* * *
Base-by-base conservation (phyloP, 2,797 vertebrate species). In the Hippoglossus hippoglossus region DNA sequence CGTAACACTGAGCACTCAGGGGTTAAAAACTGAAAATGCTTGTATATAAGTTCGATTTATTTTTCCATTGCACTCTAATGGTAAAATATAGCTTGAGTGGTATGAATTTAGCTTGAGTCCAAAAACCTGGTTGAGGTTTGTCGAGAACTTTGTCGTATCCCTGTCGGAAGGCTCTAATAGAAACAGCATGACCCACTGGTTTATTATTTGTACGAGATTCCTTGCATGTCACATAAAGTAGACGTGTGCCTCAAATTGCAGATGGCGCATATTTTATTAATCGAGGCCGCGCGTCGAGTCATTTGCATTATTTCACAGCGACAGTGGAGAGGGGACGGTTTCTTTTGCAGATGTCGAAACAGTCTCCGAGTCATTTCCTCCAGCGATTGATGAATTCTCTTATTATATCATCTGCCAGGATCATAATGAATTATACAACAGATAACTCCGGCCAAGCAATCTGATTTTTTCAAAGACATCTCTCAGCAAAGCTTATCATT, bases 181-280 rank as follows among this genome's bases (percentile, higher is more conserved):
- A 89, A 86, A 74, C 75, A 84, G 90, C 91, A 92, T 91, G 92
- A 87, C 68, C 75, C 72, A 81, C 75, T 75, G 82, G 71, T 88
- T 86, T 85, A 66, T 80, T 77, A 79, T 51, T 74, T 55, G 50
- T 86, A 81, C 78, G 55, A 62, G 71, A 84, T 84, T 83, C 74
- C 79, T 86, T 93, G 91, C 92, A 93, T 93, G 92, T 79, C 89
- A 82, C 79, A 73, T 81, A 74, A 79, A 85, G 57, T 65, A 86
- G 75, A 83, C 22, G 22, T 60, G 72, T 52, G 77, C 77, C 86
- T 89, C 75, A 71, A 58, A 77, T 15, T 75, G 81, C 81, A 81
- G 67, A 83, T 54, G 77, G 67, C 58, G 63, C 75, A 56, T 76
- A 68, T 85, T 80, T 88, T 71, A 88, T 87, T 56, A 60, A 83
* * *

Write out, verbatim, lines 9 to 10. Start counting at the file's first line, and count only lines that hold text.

- T 89, C 75, A 71, A 58, A 77, T 15, T 75, G 81, C 81, A 81
- G 67, A 83, T 54, G 77, G 67, C 58, G 63, C 75, A 56, T 76